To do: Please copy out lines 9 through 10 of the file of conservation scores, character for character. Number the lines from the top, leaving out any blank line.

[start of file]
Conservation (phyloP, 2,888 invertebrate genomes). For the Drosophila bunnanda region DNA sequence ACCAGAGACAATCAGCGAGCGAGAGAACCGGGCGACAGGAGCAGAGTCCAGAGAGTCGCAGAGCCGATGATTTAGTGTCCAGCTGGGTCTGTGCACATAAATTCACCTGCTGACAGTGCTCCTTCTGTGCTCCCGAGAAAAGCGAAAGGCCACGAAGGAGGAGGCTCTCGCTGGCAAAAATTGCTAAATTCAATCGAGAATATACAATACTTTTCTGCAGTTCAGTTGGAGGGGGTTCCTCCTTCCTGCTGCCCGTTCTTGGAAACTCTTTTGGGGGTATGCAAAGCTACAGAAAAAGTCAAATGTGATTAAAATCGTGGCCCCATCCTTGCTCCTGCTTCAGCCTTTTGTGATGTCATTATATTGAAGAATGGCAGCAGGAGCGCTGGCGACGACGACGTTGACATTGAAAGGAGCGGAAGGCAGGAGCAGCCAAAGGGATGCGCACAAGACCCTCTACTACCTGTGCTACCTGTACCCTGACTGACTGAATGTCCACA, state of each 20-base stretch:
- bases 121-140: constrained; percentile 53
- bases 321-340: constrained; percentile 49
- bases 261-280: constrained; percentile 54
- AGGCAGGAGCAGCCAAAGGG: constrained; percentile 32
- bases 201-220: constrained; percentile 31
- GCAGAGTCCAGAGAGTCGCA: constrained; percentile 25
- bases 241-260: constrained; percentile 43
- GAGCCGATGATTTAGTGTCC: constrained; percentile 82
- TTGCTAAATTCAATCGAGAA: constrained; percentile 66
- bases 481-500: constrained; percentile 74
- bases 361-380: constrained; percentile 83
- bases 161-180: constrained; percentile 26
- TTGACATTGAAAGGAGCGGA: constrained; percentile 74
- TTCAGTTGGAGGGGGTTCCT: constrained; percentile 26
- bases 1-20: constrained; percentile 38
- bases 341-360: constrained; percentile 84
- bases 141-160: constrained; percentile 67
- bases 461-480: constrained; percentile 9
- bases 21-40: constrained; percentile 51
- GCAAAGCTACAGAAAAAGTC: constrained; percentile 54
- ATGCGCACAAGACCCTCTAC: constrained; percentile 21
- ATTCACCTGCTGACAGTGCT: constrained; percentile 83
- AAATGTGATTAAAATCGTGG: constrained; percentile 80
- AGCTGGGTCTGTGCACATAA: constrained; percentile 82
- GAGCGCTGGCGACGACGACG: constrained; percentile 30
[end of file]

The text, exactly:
- GAGCCGATGATTTAGTGTCC: constrained; percentile 82
- TTGCTAAATTCAATCGAGAA: constrained; percentile 66